Monthly Archives: December 2010

2011 – Shaping our future

Over the last 15 months we have charted 150 years of Scotland’s Registrar General’s responsibility for the country’s census. Just by dipping into each decade you can see how the nation has changed significantly in areas such as industry, technology, immigration and culture. Scotland’s Census is unique in its capacity to chart our history, inform […]

2001 – Devolution in Scotland

The 2001 Census in Scotland was the first to be approved by the devolved Scottish Parliament created in 1999, rather than by the Westminster Parliament. The Scottish Parliament, like its counterpart in London, insisted on an important change to the question set – the inclusion of a voluntary question about religion. This was the first […]

1991 – Ethnicity Question

There was one big change in the question set for 1991 – the inclusion of an ethnic group question in a British census for the first time. This followed careful testing to find a broadly-acceptable wording and a final trial in 1989 in Berwickshire, East Lothian and Edinburgh. It proved to be one of the […]

1981 – Black Gold

The discovery of oil in the North Sea resulted in a significant increase to the population of Scotland’s North East and Shetland Islands. This can be clearly seen if you look at the 1971 and 1981 census results. For example, the population of Shetland had fallen to nearly 17,000 by the mid 60’s, and the […]

1971 – Security Review

The plans for the 1971 Census were the most ambitious to date. The development of computer processing unlocked significant increases in the volume and detail of output. Because of public concern about the privacy of data held on computers, the British Computer Society (BCS) offered to carry out an independent review of IT arrangements shortly […]

1961 – Another first for the Census

The 1961 census was the first to use computers to count census information. The modern system used today to collate census information is a very intelligent computer which scans every page and automatically reads handwriting converting it into computer data, before sorting the information based on what it finds. However, in 1961 the process was […]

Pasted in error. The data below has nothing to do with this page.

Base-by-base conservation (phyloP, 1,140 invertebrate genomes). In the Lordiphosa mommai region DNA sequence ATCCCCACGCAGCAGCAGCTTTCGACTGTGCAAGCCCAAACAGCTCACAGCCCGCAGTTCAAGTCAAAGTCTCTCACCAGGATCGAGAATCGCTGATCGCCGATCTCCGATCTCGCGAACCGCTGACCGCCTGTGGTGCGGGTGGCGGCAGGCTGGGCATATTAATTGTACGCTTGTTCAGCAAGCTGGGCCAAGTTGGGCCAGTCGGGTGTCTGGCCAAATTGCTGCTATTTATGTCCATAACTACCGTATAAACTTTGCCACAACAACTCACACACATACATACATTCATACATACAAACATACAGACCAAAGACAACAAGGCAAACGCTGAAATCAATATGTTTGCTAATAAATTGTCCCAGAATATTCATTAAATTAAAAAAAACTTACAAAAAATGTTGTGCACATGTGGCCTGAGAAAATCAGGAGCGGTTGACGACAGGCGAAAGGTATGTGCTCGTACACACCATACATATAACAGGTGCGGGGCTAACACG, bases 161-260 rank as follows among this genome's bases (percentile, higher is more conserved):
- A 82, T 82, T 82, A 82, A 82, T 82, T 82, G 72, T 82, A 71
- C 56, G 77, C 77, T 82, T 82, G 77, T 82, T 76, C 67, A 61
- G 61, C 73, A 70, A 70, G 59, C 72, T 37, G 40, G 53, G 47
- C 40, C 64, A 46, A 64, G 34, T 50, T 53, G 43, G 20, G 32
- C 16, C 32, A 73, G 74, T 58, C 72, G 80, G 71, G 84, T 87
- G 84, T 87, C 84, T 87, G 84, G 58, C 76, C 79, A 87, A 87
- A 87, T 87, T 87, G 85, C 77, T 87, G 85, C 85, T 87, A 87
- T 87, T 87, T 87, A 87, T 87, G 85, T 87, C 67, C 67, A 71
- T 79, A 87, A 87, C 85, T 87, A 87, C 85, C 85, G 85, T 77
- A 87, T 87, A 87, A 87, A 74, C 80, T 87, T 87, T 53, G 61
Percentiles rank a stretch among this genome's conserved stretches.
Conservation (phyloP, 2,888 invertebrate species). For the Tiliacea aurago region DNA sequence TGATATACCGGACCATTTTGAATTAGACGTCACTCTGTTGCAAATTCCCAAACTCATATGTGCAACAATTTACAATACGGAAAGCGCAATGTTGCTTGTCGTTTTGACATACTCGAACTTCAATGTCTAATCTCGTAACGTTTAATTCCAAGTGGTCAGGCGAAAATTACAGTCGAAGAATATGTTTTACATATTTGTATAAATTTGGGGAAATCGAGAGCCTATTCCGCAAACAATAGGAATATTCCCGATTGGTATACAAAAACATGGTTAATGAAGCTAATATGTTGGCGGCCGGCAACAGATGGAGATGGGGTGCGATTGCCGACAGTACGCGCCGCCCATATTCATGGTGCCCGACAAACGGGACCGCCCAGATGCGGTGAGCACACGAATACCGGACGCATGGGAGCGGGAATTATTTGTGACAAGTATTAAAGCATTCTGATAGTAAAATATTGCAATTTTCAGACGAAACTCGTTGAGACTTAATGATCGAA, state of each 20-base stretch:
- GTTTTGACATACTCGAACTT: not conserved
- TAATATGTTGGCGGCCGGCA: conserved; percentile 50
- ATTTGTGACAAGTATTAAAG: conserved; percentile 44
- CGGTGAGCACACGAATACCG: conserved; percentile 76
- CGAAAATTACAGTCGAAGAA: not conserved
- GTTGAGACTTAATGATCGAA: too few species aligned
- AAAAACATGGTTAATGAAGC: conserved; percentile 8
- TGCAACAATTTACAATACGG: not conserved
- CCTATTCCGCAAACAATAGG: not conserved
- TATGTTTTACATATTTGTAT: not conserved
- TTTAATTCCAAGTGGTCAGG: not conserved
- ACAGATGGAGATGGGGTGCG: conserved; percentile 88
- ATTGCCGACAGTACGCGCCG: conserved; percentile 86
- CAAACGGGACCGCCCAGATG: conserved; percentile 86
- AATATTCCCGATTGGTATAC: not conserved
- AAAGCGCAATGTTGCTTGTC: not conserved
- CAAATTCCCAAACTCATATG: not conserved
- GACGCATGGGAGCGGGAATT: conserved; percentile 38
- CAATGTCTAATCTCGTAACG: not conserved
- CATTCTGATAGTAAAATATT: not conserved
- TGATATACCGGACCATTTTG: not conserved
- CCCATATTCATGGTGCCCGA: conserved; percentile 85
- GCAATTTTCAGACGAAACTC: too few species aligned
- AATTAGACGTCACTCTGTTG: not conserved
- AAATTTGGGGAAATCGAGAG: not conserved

1951 – The first census in 20 years

Due to World War Two (WWII) there had been an interval of twenty years since the previous census in Scotland; a period which had seen significant legislative and social changes across the country. For the 1951 census, almost all the questions that had been asked in the 1921 and 1931 Censuses were included again, plus […]

1941 The Missing link

Preparations for taking the 1941 Census were interrupted by the outbreak of war on 3 September 1939 and the census never went ahead. The National Registration Act 1939, which set up a national register for the issue of identity cards, authorised the Registrars General to compile the register using the administrative machinery already being prepared […]

1931 – The ‘wireless’

In 1931, public broadcasts via the medium of the new-fangled ‘wireless’ were used to publicise the census. The importance of using the press in the 1921 Census to explain the purpose of the census had been recognised, but the development of radio broadcasting made it possible to give out, orally and nationally, a wide range […]

1921 – Men outnumbered.

On 19th June 1921, Scotland’s 13th Census was held – much later than the original planned date of 24th April due to extensive industrial unrest after the first world war. The effects of the war are apparent straight away when looking at the population of Scotland at this time. Following the war, the 1921 census […]